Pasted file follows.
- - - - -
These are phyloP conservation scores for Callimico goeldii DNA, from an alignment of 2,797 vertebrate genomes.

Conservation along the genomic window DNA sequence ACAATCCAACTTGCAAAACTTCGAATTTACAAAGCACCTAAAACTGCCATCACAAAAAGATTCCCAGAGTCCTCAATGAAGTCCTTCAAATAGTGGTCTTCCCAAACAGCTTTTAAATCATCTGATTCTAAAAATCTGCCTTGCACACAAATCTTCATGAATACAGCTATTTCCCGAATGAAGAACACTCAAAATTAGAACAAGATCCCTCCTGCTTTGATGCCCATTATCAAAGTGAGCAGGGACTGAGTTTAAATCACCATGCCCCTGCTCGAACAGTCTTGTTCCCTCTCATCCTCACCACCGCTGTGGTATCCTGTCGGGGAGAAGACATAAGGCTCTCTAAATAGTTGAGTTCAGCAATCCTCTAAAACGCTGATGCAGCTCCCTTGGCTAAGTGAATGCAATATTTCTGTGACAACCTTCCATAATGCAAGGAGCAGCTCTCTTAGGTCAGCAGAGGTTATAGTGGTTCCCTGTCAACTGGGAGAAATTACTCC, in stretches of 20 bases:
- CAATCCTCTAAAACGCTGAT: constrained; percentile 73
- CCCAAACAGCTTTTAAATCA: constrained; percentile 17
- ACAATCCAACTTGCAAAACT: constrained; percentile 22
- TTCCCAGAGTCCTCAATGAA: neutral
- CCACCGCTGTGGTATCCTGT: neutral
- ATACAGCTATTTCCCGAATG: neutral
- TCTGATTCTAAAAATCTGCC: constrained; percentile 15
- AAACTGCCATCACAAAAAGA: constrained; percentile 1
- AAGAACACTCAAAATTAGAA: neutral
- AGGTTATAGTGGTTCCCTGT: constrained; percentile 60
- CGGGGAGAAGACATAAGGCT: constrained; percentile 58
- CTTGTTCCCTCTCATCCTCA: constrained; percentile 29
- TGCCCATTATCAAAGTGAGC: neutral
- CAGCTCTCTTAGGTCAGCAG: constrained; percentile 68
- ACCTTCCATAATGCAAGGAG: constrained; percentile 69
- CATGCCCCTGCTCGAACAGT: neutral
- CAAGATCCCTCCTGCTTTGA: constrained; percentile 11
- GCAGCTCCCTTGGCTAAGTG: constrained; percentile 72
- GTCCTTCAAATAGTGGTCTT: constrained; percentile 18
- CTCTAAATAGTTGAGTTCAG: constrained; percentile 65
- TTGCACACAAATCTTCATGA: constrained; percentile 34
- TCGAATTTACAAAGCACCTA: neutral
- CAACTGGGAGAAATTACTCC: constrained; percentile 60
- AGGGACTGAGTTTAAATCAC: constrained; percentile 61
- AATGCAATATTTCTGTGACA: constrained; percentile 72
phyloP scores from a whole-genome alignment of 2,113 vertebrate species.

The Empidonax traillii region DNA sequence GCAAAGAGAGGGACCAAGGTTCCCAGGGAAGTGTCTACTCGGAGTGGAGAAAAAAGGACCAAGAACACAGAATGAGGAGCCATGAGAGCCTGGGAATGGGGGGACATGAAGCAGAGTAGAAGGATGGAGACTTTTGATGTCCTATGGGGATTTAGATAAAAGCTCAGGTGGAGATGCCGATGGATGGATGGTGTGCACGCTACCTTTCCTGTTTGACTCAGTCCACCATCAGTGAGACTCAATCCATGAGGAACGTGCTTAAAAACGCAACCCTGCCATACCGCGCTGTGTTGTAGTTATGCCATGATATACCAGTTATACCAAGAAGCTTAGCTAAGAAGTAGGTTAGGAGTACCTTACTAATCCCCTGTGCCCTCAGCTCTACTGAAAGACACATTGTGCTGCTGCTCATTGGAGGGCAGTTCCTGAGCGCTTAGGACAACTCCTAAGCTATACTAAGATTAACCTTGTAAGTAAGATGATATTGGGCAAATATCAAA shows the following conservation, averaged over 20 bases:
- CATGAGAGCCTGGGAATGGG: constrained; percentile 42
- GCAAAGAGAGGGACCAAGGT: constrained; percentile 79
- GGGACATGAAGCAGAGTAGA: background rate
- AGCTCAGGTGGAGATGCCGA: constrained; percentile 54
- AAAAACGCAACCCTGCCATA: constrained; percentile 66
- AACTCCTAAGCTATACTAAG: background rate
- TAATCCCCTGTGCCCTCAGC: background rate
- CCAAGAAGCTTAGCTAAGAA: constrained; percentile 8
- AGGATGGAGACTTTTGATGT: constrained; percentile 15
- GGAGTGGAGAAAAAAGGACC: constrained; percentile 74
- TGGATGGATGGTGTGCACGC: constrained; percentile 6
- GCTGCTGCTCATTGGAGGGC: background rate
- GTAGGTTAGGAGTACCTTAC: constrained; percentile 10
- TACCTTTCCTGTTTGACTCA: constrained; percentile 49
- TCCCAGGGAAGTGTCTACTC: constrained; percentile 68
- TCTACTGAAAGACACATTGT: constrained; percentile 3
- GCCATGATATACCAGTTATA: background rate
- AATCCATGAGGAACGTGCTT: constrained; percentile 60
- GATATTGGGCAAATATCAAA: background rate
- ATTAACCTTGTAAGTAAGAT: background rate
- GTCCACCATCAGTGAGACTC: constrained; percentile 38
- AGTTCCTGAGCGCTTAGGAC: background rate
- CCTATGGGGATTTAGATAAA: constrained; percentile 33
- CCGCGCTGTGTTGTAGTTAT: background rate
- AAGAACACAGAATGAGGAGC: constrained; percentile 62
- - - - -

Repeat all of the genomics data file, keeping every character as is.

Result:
These are phyloP conservation scores for Callimico goeldii DNA, from an alignment of 2,797 vertebrate genomes.

Conservation along the genomic window DNA sequence ACAATCCAACTTGCAAAACTTCGAATTTACAAAGCACCTAAAACTGCCATCACAAAAAGATTCCCAGAGTCCTCAATGAAGTCCTTCAAATAGTGGTCTTCCCAAACAGCTTTTAAATCATCTGATTCTAAAAATCTGCCTTGCACACAAATCTTCATGAATACAGCTATTTCCCGAATGAAGAACACTCAAAATTAGAACAAGATCCCTCCTGCTTTGATGCCCATTATCAAAGTGAGCAGGGACTGAGTTTAAATCACCATGCCCCTGCTCGAACAGTCTTGTTCCCTCTCATCCTCACCACCGCTGTGGTATCCTGTCGGGGAGAAGACATAAGGCTCTCTAAATAGTTGAGTTCAGCAATCCTCTAAAACGCTGATGCAGCTCCCTTGGCTAAGTGAATGCAATATTTCTGTGACAACCTTCCATAATGCAAGGAGCAGCTCTCTTAGGTCAGCAGAGGTTATAGTGGTTCCCTGTCAACTGGGAGAAATTACTCC, in stretches of 20 bases:
- CAATCCTCTAAAACGCTGAT: constrained; percentile 73
- CCCAAACAGCTTTTAAATCA: constrained; percentile 17
- ACAATCCAACTTGCAAAACT: constrained; percentile 22
- TTCCCAGAGTCCTCAATGAA: neutral
- CCACCGCTGTGGTATCCTGT: neutral
- ATACAGCTATTTCCCGAATG: neutral
- TCTGATTCTAAAAATCTGCC: constrained; percentile 15
- AAACTGCCATCACAAAAAGA: constrained; percentile 1
- AAGAACACTCAAAATTAGAA: neutral
- AGGTTATAGTGGTTCCCTGT: constrained; percentile 60
- CGGGGAGAAGACATAAGGCT: constrained; percentile 58
- CTTGTTCCCTCTCATCCTCA: constrained; percentile 29
- TGCCCATTATCAAAGTGAGC: neutral
- CAGCTCTCTTAGGTCAGCAG: constrained; percentile 68
- ACCTTCCATAATGCAAGGAG: constrained; percentile 69
- CATGCCCCTGCTCGAACAGT: neutral
- CAAGATCCCTCCTGCTTTGA: constrained; percentile 11
- GCAGCTCCCTTGGCTAAGTG: constrained; percentile 72
- GTCCTTCAAATAGTGGTCTT: constrained; percentile 18
- CTCTAAATAGTTGAGTTCAG: constrained; percentile 65
- TTGCACACAAATCTTCATGA: constrained; percentile 34
- TCGAATTTACAAAGCACCTA: neutral
- CAACTGGGAGAAATTACTCC: constrained; percentile 60
- AGGGACTGAGTTTAAATCAC: constrained; percentile 61
- AATGCAATATTTCTGTGACA: constrained; percentile 72
phyloP scores from a whole-genome alignment of 2,113 vertebrate species.

The Empidonax traillii region DNA sequence GCAAAGAGAGGGACCAAGGTTCCCAGGGAAGTGTCTACTCGGAGTGGAGAAAAAAGGACCAAGAACACAGAATGAGGAGCCATGAGAGCCTGGGAATGGGGGGACATGAAGCAGAGTAGAAGGATGGAGACTTTTGATGTCCTATGGGGATTTAGATAAAAGCTCAGGTGGAGATGCCGATGGATGGATGGTGTGCACGCTACCTTTCCTGTTTGACTCAGTCCACCATCAGTGAGACTCAATCCATGAGGAACGTGCTTAAAAACGCAACCCTGCCATACCGCGCTGTGTTGTAGTTATGCCATGATATACCAGTTATACCAAGAAGCTTAGCTAAGAAGTAGGTTAGGAGTACCTTACTAATCCCCTGTGCCCTCAGCTCTACTGAAAGACACATTGTGCTGCTGCTCATTGGAGGGCAGTTCCTGAGCGCTTAGGACAACTCCTAAGCTATACTAAGATTAACCTTGTAAGTAAGATGATATTGGGCAAATATCAAA shows the following conservation, averaged over 20 bases:
- CATGAGAGCCTGGGAATGGG: constrained; percentile 42
- GCAAAGAGAGGGACCAAGGT: constrained; percentile 79
- GGGACATGAAGCAGAGTAGA: background rate
- AGCTCAGGTGGAGATGCCGA: constrained; percentile 54
- AAAAACGCAACCCTGCCATA: constrained; percentile 66
- AACTCCTAAGCTATACTAAG: background rate
- TAATCCCCTGTGCCCTCAGC: background rate
- CCAAGAAGCTTAGCTAAGAA: constrained; percentile 8
- AGGATGGAGACTTTTGATGT: constrained; percentile 15
- GGAGTGGAGAAAAAAGGACC: constrained; percentile 74
- TGGATGGATGGTGTGCACGC: constrained; percentile 6
- GCTGCTGCTCATTGGAGGGC: background rate
- GTAGGTTAGGAGTACCTTAC: constrained; percentile 10
- TACCTTTCCTGTTTGACTCA: constrained; percentile 49
- TCCCAGGGAAGTGTCTACTC: constrained; percentile 68
- TCTACTGAAAGACACATTGT: constrained; percentile 3
- GCCATGATATACCAGTTATA: background rate
- AATCCATGAGGAACGTGCTT: constrained; percentile 60
- GATATTGGGCAAATATCAAA: background rate
- ATTAACCTTGTAAGTAAGAT: background rate
- GTCCACCATCAGTGAGACTC: constrained; percentile 38
- AGTTCCTGAGCGCTTAGGAC: background rate
- CCTATGGGGATTTAGATAAA: constrained; percentile 33
- CCGCGCTGTGTTGTAGTTAT: background rate
- AAGAACACAGAATGAGGAGC: constrained; percentile 62